“I don’t see myself as someone standing up for Muslims in Congress. I see myself as someone standing up for justice in Congress, because the Muslims are not always right and people who are not Muslims are not always wrong. I’m going to stand up for the truth, what’s right, and I’m going to do my best. And where I fail, I’m sure you’ll point that out, and I’ll try to do better.” — USC Center for Islamic Thought, Culture and Practice. Conference on September 5, 2014 on American Muslims in Public Service. USC Ronald Tutor Campus Center.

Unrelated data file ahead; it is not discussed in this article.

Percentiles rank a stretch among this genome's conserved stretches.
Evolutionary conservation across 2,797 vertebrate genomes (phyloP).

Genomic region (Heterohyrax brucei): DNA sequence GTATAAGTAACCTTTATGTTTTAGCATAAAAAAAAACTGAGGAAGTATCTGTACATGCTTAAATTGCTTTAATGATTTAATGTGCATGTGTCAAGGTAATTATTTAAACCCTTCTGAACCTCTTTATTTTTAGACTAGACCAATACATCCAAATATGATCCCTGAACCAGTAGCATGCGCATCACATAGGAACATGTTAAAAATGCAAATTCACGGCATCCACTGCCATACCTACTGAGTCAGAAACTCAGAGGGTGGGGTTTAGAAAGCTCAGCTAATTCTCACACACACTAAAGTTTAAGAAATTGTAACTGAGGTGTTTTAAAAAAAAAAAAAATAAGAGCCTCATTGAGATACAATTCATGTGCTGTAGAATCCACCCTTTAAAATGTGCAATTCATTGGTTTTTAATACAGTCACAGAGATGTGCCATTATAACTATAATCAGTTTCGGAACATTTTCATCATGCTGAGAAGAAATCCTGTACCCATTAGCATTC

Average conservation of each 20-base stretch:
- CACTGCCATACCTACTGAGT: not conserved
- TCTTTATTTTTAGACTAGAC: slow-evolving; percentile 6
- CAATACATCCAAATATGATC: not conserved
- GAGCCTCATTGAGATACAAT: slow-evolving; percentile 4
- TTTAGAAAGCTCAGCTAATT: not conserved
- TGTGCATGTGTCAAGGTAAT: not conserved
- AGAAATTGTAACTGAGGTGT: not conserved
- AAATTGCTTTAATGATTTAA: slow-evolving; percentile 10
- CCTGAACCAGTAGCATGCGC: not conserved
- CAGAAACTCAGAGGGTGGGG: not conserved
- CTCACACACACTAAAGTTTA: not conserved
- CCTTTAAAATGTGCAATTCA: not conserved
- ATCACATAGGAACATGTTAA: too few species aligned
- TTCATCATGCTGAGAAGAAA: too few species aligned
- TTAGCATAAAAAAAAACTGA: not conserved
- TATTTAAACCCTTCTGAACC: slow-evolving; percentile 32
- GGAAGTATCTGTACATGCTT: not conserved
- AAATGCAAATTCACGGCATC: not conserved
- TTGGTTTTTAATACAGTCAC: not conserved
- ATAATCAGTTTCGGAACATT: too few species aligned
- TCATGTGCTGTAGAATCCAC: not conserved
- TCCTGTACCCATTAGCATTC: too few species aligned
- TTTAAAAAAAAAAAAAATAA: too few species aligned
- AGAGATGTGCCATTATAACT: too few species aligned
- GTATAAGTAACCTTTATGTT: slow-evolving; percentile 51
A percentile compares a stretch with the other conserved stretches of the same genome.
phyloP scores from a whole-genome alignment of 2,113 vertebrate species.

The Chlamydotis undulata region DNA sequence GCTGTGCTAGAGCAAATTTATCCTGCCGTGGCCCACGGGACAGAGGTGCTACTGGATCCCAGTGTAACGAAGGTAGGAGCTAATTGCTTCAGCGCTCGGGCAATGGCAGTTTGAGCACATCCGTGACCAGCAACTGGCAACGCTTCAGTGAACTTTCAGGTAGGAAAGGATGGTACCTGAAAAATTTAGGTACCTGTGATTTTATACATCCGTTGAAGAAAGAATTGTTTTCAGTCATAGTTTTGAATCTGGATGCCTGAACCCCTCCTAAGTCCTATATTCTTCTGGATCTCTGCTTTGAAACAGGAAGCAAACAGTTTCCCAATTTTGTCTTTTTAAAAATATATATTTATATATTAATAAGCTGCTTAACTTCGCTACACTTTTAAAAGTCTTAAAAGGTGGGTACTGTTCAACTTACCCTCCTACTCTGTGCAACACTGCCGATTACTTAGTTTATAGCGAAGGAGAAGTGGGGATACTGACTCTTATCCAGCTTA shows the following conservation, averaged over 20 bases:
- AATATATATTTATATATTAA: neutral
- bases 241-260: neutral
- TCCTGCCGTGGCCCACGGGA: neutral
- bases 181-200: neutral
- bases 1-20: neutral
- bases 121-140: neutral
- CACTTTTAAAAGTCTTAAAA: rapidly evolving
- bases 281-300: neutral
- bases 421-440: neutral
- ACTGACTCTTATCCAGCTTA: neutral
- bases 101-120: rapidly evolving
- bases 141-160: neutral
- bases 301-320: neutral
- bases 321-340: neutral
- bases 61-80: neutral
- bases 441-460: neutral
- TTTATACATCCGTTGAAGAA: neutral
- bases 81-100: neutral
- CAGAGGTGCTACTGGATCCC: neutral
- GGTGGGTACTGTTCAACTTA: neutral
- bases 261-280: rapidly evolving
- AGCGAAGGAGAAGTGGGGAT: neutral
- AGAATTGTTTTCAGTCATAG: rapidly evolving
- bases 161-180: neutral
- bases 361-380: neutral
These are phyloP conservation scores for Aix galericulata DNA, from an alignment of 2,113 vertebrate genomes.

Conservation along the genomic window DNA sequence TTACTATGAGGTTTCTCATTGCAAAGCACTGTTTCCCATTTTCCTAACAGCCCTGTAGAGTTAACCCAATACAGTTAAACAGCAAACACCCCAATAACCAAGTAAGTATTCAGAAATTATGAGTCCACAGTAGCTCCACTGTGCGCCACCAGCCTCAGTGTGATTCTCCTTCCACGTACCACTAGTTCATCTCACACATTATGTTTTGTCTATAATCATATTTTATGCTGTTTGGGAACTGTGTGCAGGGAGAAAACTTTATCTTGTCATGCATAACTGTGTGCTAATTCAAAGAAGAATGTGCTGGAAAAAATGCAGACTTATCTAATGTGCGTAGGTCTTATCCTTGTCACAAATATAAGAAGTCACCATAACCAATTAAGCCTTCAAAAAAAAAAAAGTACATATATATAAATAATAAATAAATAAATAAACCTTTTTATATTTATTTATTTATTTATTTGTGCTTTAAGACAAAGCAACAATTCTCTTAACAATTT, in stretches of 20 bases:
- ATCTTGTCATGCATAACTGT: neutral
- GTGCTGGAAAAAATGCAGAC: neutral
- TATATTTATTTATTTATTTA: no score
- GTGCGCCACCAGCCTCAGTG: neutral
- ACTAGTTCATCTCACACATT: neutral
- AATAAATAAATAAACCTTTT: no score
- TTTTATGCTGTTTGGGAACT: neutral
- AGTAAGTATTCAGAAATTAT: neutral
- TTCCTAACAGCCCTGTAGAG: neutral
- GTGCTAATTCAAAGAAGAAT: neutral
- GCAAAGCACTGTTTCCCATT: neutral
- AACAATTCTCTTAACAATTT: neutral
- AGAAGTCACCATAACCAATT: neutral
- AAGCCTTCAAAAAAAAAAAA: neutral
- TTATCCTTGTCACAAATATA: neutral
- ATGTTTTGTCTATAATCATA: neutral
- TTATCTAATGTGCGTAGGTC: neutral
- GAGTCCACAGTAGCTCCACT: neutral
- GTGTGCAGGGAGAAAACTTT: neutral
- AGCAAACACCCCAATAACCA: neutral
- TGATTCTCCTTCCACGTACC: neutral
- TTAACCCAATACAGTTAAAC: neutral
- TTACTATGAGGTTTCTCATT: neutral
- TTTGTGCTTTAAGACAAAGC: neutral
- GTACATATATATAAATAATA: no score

Center for Islamic Thought, Culture and Practice
The USC Center for Islamic Thought, Culture and Practice (CITCAP) promotes scholarly research and community engagement on the relationship between Islam, Muslims and contemporary society, East and West. It brings the intellectual tradition of Islam, the evolving realities of modern cultural and sociopolitical life and the challenges and opportunities facing Muslims in the modern world into seminal and robust conversation.